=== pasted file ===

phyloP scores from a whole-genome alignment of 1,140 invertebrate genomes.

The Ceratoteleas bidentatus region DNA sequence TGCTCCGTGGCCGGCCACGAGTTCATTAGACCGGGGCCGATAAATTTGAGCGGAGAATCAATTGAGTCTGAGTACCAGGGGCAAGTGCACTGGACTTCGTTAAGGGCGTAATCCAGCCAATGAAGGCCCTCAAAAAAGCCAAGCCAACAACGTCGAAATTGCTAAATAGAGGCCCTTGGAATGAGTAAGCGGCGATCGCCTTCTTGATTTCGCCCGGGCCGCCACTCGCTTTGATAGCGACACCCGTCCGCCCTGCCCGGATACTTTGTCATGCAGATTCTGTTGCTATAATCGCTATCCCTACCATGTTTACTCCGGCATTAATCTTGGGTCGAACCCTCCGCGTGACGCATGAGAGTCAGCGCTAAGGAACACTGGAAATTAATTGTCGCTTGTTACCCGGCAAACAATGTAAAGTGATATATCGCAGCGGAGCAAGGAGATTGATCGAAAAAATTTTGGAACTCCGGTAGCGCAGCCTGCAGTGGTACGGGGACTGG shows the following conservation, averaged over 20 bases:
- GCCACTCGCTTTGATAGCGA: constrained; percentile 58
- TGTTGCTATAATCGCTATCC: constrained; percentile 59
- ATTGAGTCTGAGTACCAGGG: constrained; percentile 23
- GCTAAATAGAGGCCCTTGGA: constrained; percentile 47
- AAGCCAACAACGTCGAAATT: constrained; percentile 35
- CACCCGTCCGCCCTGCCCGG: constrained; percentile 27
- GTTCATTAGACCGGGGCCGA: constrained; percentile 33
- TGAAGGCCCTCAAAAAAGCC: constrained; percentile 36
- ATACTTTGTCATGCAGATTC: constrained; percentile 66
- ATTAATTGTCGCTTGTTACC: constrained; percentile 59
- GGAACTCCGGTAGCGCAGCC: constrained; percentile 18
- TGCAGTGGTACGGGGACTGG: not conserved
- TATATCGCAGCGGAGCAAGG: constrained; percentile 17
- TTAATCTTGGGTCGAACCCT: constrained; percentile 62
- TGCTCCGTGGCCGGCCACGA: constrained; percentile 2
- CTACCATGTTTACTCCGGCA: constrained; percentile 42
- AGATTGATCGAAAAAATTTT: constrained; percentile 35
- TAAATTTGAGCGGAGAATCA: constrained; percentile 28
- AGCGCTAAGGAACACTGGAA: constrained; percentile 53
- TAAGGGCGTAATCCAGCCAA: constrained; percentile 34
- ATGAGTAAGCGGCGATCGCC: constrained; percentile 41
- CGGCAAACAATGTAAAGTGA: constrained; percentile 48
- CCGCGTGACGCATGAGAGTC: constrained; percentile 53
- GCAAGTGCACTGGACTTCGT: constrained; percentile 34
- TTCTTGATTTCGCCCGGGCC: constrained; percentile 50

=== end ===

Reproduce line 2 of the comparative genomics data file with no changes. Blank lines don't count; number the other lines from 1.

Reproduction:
The Ceratoteleas bidentatus region DNA sequence TGCTCCGTGGCCGGCCACGAGTTCATTAGACCGGGGCCGATAAATTTGAGCGGAGAATCAATTGAGTCTGAGTACCAGGGGCAAGTGCACTGGACTTCGTTAAGGGCGTAATCCAGCCAATGAAGGCCCTCAAAAAAGCCAAGCCAACAACGTCGAAATTGCTAAATAGAGGCCCTTGGAATGAGTAAGCGGCGATCGCCTTCTTGATTTCGCCCGGGCCGCCACTCGCTTTGATAGCGACACCCGTCCGCCCTGCCCGGATACTTTGTCATGCAGATTCTGTTGCTATAATCGCTATCCCTACCATGTTTACTCCGGCATTAATCTTGGGTCGAACCCTCCGCGTGACGCATGAGAGTCAGCGCTAAGGAACACTGGAAATTAATTGTCGCTTGTTACCCGGCAAACAATGTAAAGTGATATATCGCAGCGGAGCAAGGAGATTGATCGAAAAAATTTTGGAACTCCGGTAGCGCAGCCTGCAGTGGTACGGGGACTGG shows the following conservation, averaged over 20 bases: